Connor's weight and height, at least from our home measurements, continue to improve. He's now solidly in the 40% on his length-for-weight percentiles which I think is just about perfect. Height predictors (though I'm iffy on how accurate those things are) are now saying he'll hit 5'3" at adulthood as opposed to the 4'10" the doctor told us at age two. He's really shot up like a weed! I'm so, so glad we made the decision to get the g-tube.

On a totally different topic-- I was helping get a little girl with a CI acclimated at a local daycare center this morning, and I had Connor with me. One of the other kids in the class asked about Connor's hearing aids.

"Connor has a little trouble hearing," I explained, "so he wears his hearing aids to make things louder and help him hear. Your new friend (the little girl I was there for) also has trouble hearing, and she has a cochlear implant to help her. Connor has trouble walking too, so he has a wheelchair to help him move. Some of the other kids in here have other things to help them, like that little boy over there, who has glasses to help him see."

"And you're his mommy?" she asked, pointing to Connor.

"Yep!"

"Oh!" exclaimed the little girl. She studied me closely for a minute. "Well, what's wrong with you? Why don't you have hearing aids on?"

Kind of a different perspective on things.



~Jess

Sunday, August 9, 2009

In Which Everyone Does Not Help Me Clean The House

Today was rather an exercise in futility as far as getting anything done around the house went. The excitement started early; I heard a crash in the office at about two in the morning and (armed with my trusty machete) ran down the hall to check it out. I found a chagrined lump of a tabby cat underneath a mound of yellow fabric on the floor. Apparently Loki thought climbing up the curtains might be an innovative new way to get to the windowsill. It didn't work very well. So now my new curtains are leaning up in a corner waiting for me to reenforce the holders so they don't rip out of the walls again.

On the way back to my room after the curtain incident (I refrained from using the machete on the cat, so you should all be proud) I stopped by Connor's room to check up on him, only to discover he had pulled his medicine intake valve open again and there was formula all over the bed. I changed out his sheets and attempted to go back to sleep. Connor, unhappy at being disturbed from his (undoubtedly soggy) dreams, began crying. When Connor cries he forgets to swallow and ends up coughing and ultimately, if there is anything in his stomach, throwing up, which is what he did when I walked in and picked him up out of his crib, christening my hair, robe, and his formally clean sheets. Since he was out of sheets, he finished the night out with a blanket over the mattress.

When I woke up this morning I walked into the living room to discover that Loki had found the dried lavender in the vase on the dining room table and, in protest at being out of food, shredded it with his teeth. There were little mutilated lavender bits ground all over the tablecloth, chairs and carpet. Our upstairs neighbors had thrown their beer cans in my garden again. The sink backed up. I looked out the window just as a flock of ducks used my car for target practice. Their aim was dead on.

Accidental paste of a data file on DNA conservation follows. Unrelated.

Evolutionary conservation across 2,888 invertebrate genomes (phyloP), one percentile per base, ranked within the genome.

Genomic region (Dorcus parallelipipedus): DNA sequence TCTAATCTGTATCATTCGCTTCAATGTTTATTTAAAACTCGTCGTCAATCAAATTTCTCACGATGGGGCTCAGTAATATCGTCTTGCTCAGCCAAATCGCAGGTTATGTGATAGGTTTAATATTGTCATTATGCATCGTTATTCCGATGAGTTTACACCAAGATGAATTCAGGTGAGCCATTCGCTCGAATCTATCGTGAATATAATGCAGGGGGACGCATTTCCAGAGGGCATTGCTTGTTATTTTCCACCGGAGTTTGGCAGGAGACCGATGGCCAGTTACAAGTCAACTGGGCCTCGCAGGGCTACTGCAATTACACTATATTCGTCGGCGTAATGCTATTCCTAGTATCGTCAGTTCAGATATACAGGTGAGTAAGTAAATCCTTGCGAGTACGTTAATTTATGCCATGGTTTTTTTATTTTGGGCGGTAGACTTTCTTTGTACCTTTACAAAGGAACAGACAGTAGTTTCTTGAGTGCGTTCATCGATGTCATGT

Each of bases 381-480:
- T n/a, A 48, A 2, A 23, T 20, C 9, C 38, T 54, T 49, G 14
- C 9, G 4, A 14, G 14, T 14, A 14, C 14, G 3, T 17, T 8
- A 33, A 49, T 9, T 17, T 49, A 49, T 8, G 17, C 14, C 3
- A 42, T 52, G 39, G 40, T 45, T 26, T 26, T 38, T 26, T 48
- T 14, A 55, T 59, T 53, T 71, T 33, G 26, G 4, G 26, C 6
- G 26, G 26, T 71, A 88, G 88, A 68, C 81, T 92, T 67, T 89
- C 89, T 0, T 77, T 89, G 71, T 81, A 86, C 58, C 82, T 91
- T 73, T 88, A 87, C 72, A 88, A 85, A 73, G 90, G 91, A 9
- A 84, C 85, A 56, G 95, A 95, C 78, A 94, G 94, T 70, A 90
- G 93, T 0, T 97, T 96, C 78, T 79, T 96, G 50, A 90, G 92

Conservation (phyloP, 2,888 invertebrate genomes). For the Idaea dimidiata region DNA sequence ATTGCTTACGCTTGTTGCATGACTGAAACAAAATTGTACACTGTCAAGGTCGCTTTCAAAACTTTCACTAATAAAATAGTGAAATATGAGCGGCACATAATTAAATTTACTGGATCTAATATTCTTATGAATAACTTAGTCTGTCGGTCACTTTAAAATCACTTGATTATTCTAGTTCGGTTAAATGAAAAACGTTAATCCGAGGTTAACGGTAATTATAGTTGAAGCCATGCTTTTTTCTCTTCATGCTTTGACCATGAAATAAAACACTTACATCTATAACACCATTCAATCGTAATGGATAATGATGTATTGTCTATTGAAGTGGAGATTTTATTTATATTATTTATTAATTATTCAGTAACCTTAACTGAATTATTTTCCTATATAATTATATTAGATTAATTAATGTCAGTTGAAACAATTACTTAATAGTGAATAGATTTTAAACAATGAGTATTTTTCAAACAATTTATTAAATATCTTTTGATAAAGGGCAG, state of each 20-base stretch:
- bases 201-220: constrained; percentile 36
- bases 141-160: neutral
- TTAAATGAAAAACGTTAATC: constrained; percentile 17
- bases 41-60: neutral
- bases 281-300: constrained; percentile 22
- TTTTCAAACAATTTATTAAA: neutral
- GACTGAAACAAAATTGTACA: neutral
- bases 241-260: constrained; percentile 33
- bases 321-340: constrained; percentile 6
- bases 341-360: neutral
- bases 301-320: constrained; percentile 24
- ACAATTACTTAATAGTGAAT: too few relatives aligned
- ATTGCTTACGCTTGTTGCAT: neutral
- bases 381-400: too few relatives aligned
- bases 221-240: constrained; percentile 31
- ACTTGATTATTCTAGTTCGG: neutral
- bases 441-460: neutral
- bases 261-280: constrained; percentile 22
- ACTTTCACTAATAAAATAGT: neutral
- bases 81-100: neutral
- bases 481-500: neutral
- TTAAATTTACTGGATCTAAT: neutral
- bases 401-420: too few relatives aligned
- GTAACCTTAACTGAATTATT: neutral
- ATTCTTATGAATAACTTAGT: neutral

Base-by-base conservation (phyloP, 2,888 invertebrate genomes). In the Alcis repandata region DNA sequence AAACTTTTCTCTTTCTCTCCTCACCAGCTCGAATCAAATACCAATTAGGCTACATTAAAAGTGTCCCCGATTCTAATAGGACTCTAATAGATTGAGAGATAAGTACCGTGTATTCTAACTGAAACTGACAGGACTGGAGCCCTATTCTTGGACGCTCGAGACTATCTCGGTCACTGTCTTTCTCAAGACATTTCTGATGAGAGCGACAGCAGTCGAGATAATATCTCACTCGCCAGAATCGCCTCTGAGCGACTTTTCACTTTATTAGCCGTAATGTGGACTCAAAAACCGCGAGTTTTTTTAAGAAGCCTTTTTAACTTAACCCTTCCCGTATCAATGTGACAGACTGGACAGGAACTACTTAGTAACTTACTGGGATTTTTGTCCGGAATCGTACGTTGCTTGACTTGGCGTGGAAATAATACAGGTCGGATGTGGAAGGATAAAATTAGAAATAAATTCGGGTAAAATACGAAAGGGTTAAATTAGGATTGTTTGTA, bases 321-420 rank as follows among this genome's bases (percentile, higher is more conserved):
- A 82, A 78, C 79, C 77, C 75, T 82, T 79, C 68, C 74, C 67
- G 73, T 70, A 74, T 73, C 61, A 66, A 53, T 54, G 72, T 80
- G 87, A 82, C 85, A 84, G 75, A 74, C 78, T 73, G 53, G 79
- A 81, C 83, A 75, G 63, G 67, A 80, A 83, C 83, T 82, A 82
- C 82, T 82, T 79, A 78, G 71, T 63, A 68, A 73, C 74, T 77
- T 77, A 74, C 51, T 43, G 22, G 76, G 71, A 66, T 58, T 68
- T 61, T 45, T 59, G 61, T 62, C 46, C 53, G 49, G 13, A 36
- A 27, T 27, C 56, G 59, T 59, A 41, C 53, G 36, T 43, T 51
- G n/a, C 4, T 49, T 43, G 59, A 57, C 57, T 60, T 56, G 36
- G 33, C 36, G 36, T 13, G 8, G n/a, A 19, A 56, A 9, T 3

I'm not sure why all of the sudden everyone in this house thinks I need help getting everything messy. I can do that perfectly well by myself, thank you very much.

Some days are like that, I guess.

~Jess

Saturday, August 8, 2009

In Which We Ride Many Times Around The Park

Connor and I drove out to Bradley Park today and did some serious tricycle riding. I say serious, because according to Connor tricycle riding is apparently a very serious activity. He stares down at the peddles with this look of intense concentration, as if he can will them to move through sheer brain power. It's very cute.

He's been doing a lot more rocking on the trike trying to move it himself, which is encouraging. Bradley Park has a number of gentle downslopes on their walking trail, and he figured out that when we were on those downslopes all he had to do was push really hard with one foot to get himself started and then he could coast all the way down. It was really exciting for me to be able to stop pushing him and watch him move around on under his own power-- made me tear up a little bit. He still can't go anywhere on level ground yet, but he's slowly getting the idea and making progress.

Someday when he's old enough I'd love to get a tandem bike converted so that he and I could ride together. I think that would be really fun, and good exercise for both of us.

We rode around for almost an hour; he was totally exhausted by the time we left but still asking for more, and he got kind of upset when I took him off the trike and we went home. He's trying so hard to learn and it's obvious that he finds it to be pretty thrilling. I put him down for bed and he zonked out within five minutes.

The trike riding is doing something else for him other than just helping him figure out coordination. Since he started riding I've seen a visible improvement in the muscle tone in his legs, and he's much more solid on his feet now. Now that the worst of the heat is over we're going to go back to horseback riding, too. I'm excited to see what the combination of activities will do for him!

~Jess